Sure it took 5 times to get the person at the register to understand what I wanted to order (an Iced Mocha and Iced Latte… no half foam, non-fat, blah, blah, blah … just the thing on their menu). I also felt a little guilty ordering after the 8 year old, rural Alabama boy in front of me had just asked his mom, “Why would anyone order coffee in the afternoon? That would be weird.” And, it took 2 employees about 10 minutes at the magic Mcdonald’s one push coffee barista to make the drink – apparently the 4-stirs is a critical part of the process. But the drink was good. An much less expensive than Starbuck’s.

So how does this fit into Community Cultivation? Well, first, McDonald’s is everywhere so they are part of most communities. But let’s get more specific with the CC: Scorecard.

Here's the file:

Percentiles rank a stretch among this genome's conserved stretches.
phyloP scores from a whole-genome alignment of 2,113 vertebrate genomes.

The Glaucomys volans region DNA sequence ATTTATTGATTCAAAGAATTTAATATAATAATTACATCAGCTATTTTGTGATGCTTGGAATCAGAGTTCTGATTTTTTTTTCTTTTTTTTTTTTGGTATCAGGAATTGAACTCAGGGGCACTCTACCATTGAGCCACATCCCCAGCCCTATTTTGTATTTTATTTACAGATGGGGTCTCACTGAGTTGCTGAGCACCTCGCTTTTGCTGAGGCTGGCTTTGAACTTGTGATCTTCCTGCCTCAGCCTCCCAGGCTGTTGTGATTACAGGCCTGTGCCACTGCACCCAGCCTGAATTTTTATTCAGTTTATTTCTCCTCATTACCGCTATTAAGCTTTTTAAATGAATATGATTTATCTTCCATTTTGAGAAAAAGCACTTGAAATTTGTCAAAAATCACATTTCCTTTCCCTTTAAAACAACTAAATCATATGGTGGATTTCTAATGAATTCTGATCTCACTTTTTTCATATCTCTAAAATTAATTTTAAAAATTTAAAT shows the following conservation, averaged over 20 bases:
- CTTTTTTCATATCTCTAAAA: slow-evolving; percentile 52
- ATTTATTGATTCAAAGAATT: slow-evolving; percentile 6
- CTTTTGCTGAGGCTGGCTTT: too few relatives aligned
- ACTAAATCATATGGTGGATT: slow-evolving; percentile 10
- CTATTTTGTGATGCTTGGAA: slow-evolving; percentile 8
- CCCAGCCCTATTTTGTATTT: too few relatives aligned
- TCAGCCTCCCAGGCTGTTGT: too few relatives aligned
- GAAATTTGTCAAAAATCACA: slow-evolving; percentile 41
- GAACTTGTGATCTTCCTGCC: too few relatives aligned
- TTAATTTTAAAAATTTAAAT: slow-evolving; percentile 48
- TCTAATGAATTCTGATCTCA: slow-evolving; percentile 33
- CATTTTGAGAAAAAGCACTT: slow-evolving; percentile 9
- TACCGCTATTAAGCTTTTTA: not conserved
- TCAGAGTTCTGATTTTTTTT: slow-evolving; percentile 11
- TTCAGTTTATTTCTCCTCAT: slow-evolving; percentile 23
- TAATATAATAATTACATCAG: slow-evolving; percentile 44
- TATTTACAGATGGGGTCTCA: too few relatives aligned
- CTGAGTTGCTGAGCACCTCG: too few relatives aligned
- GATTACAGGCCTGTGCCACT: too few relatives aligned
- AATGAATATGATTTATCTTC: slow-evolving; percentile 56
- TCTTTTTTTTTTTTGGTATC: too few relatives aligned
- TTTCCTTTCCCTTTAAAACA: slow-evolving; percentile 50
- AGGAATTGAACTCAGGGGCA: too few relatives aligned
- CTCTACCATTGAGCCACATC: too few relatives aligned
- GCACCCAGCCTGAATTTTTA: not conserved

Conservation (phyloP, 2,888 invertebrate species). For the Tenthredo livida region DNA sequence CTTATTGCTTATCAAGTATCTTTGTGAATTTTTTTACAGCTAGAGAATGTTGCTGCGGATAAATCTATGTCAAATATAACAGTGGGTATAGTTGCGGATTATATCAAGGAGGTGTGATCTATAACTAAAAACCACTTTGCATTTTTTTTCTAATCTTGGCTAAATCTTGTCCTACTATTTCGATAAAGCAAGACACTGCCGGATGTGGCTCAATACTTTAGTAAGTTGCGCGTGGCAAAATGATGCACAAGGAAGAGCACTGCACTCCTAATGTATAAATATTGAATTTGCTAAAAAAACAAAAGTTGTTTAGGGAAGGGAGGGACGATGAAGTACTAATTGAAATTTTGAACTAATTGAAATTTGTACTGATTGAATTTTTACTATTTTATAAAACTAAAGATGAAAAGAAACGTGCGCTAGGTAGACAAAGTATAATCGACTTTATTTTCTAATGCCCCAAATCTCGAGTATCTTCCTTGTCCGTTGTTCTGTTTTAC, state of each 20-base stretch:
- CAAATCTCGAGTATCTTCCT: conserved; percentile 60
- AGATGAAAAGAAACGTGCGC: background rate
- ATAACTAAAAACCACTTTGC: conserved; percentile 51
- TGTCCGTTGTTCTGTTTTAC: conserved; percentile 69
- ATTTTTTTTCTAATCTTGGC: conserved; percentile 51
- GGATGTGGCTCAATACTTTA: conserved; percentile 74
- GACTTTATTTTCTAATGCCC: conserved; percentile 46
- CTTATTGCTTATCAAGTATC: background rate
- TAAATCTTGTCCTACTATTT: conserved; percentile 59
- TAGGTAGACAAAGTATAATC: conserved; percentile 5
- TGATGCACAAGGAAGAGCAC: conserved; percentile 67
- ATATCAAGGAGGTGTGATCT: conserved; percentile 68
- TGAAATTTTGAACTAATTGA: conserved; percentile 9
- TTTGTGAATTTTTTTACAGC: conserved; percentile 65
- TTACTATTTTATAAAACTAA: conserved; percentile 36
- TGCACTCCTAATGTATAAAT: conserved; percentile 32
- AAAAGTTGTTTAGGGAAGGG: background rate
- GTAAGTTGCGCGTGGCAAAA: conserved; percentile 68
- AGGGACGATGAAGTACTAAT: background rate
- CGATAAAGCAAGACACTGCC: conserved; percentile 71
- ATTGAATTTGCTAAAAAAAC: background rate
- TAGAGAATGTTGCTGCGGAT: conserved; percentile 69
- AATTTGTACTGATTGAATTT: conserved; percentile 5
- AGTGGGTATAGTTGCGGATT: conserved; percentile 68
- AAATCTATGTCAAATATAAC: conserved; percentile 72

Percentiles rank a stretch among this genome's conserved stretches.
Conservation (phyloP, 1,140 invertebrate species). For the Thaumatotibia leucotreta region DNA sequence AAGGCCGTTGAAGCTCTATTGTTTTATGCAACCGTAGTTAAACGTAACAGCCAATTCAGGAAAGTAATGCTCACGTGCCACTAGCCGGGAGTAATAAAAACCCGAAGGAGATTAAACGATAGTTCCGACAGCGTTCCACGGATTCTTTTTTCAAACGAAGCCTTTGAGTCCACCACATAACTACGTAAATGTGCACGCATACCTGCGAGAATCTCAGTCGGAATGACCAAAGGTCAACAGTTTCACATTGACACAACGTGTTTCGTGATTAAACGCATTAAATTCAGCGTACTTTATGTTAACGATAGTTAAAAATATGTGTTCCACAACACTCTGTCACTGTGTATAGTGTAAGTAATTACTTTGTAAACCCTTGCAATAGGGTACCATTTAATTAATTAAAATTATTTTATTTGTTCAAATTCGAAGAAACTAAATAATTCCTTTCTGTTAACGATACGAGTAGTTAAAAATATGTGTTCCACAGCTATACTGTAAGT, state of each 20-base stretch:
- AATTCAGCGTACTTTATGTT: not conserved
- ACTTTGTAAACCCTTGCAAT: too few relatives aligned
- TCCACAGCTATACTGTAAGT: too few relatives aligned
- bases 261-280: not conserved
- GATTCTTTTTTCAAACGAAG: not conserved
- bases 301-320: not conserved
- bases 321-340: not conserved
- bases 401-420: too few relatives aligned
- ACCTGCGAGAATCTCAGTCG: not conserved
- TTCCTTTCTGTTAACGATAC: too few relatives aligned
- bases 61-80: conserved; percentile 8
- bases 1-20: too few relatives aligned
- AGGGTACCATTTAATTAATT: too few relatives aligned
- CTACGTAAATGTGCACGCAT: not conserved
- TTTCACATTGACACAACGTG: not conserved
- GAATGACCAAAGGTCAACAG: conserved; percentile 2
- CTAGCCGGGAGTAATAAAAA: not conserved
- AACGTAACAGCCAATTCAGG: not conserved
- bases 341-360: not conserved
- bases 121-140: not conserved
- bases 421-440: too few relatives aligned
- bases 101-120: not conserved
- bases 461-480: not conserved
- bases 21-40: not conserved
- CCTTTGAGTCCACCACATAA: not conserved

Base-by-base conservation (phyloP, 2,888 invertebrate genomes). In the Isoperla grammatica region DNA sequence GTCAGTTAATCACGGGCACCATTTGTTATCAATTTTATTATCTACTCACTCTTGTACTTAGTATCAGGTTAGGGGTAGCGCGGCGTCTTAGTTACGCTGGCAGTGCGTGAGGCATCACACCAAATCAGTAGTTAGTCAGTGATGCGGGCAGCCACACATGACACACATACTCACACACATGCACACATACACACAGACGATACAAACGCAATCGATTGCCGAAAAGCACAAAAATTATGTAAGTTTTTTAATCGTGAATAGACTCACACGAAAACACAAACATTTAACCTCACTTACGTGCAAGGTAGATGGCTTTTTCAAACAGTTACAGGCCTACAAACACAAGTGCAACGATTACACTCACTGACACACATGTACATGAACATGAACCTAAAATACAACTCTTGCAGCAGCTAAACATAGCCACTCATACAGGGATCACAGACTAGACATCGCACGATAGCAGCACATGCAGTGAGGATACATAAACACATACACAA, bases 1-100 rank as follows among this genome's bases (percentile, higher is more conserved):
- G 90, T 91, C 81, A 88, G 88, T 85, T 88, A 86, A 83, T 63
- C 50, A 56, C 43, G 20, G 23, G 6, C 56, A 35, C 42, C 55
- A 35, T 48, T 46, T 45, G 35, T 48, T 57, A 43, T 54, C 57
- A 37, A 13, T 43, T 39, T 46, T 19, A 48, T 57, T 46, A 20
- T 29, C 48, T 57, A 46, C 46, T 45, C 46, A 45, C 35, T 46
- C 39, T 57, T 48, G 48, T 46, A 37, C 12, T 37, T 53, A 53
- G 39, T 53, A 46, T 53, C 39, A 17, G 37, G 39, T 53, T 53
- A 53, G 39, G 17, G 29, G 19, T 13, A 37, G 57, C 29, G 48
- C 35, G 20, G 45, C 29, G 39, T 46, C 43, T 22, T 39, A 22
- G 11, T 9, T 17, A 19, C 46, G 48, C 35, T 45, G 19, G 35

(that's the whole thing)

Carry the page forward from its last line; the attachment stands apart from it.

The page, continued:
• Promotions – McDonald’s is promoting the hell out of it, as they do with everything, but with a little tongue and cheek advertising. They know people are gaining a taste for fancy coffee drinks and that the public’s view of them is as a low cost purveyor of fast food. They bridge this gap with delicious shots of their beverages combined with jabs at the “fancy” drink names, discussing how party changes to parte’ and debate transforms into debate’ with this added elegance.
  • Leveraging – not so much in this metric.
  • Audience – Here is the huge one. Companies like Starbuck’s made coffee drinking a widespread part of American culture. Coffee shops and these national chains were capturing the top dollar tiers of the market, but that leaves a lot of room to grow. Not wanting to leave money on the table, companies like McDonald’s and Dunkin Donuts introduced premium coffee to improve their footing on lower dollar tiers and began a push to the middle. Starbuck’s countered with reduced price coffee (Pike Place). So here we are, a battle is brewing (come on, that’s funny) … and McDonald’s is ubiquitous. Who will get the middle?